ProHDR ($2) is another iPhone app that transfers to the iPad with no problem. It allows for the creation of HDR images from two source files. While the results aren’t as good as what I can get using HDR software on my Mac, for quick-and-dirty merges—both to get an idea of whether a shot works, and to generate images to send home—it works great.
When I’m done with my image editing, I save the JPEG files to the iPad’s Photos app, and then erase the raw file in the Photos app. I still have the raw file on the HyperDrive, so by storing only JPEGs of my finished images, I maximize the use of the iPad’s storage. Ultimately, when I get home, I’ll re-edit many of the images in Photoshop.
After transferring images to the HyperDrive, I leave them on the card and go to the next empty card. When it’s full, I transfer and move on to the next card. I don’t start reusing cards until my entire collection is full, and then I start reusing with the smallest card first. This affords me a tiny bit of redundancy—my most recent images will still be on the cards if something happens to the drive.
Communication and photo sharing
I’ve given up on trying to type while riding on a bouncy Dolmu?, and am now working from solid ground. For long articles, I’ve also given up on typing on the iPad’s keyboard ($69), as it’s just too finicky, and I miss having a tab key. Instead, I’m using an iGo Stowaway Ultra Slim keyboard. This excellent keyboard folds in half to collapse down to a very small 4 by 3-inch package, and connects to the iPad via Bluetooth. It’s powered by two AAA batteries, and I find it can go for a few months on a set of rechargeable batteries. Unfortunately, it’s also no longer made, but you can usually find them on eBay for a fairly reasonable price. A similar product that is available is the Verbatim 97537 Bluetooh Mobile Keyboard ($80).
AT&T’s roaming rates are even more ridiculous than its domestic fees, so I jailbroke and unlocked my iPhone 4. Upon arriving in Istanbul, I went to a Vodacom store and purchased a SIM card with phone service and a month of unlimited data for about sixty dollars. This gives me a local phone number, and I can put money on the card for phone calls and text messages. Adding time to the card is incredibly easy, and there are Vodacom locations all over the country.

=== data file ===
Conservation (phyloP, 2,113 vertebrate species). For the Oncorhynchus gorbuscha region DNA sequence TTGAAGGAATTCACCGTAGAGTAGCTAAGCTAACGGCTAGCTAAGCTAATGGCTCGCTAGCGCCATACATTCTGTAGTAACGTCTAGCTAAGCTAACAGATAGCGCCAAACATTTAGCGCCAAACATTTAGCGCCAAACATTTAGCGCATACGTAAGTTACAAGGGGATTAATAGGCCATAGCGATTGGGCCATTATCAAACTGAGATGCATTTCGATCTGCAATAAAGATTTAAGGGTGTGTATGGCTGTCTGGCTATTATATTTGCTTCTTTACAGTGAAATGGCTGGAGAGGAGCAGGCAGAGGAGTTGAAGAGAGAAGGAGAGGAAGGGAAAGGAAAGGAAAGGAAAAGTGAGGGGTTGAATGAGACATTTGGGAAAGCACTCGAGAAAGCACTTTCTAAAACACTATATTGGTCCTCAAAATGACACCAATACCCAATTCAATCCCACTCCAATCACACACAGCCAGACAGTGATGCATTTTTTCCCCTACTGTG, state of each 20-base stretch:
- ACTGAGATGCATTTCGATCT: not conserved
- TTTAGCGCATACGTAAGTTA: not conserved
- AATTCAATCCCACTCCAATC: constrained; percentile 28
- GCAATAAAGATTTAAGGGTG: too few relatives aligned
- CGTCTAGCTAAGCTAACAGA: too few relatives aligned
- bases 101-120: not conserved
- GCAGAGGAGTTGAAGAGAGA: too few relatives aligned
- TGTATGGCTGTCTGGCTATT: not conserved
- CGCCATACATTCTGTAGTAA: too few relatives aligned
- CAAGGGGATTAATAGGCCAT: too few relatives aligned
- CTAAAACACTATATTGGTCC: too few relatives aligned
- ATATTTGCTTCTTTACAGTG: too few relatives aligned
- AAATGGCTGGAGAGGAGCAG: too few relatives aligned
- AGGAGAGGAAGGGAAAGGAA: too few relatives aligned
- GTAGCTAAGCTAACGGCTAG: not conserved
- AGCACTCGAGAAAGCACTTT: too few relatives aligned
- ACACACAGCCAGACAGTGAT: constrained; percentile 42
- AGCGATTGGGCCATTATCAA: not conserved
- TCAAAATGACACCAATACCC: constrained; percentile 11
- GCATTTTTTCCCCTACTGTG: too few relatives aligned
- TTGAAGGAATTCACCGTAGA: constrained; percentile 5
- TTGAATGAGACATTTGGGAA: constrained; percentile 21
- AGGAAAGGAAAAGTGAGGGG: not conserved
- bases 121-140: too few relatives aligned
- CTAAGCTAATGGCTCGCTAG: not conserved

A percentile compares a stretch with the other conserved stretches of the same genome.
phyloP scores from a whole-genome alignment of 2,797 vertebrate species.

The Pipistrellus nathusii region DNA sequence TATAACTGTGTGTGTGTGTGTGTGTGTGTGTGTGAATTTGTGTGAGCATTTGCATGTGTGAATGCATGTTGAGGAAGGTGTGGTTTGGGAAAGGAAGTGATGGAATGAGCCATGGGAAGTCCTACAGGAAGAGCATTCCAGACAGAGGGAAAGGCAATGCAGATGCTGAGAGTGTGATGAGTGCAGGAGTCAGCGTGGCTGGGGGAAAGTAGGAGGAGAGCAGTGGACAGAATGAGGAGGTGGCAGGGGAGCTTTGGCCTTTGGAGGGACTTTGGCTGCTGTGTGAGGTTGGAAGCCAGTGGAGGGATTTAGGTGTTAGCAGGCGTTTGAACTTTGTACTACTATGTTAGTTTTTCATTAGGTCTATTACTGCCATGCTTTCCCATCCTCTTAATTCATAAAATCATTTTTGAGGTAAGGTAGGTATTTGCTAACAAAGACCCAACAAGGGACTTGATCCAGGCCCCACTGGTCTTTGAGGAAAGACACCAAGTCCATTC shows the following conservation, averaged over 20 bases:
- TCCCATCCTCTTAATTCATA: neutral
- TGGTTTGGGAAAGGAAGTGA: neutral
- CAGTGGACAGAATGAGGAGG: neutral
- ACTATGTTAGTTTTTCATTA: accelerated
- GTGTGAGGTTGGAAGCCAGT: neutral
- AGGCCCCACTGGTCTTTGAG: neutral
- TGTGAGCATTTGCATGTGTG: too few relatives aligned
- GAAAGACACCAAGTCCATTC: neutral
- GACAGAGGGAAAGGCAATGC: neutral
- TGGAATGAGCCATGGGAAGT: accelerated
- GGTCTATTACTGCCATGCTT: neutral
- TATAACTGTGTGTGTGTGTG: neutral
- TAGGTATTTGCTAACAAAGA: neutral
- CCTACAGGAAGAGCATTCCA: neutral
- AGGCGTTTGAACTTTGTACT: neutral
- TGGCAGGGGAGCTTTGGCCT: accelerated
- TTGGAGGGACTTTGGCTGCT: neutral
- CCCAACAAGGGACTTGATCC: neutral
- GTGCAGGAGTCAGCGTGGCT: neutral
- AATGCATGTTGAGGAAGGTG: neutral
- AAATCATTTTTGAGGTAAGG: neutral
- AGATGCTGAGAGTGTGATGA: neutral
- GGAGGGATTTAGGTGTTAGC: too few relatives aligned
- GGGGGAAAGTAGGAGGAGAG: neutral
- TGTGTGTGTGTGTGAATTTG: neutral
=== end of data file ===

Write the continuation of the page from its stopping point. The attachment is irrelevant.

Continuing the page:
There’s also 3G support in most places here, and where you can’t get 3G, there’s usually Edge. What’s more, 3G and Edge are much faster here than any that I’ve experienced in the US.
Because the phone is jailbroken, I can run MyWi ($10), an excellent tethering application which turns the phone into a Wifi hot spot, connected to the Internet via the phone’s data connection. So, I can easily activate MyWi to create a hot spot, and then select that network on the iPad, and the iPad is online.
How it’s working out
So far, the whole scheme is working, and I have not regretted leaving my MacBook Air behind. Sure, there are times when I’d like to see what an image would look like if I could recover some overexposed highlights, or to see how it might look converted to black and white with Nik's Silver Efex, but for the most part, I’d prefer not to be looking at a screen, or editing images while traveling in this wonderful country. For the bit of editing that I need to do, the iPad and HyperDrive combo is working great, and doesn’t take up much room.
Macworld senior contributor Ben Long is the author of Complete Digital Photography, sixth edition (Cengage, 2011).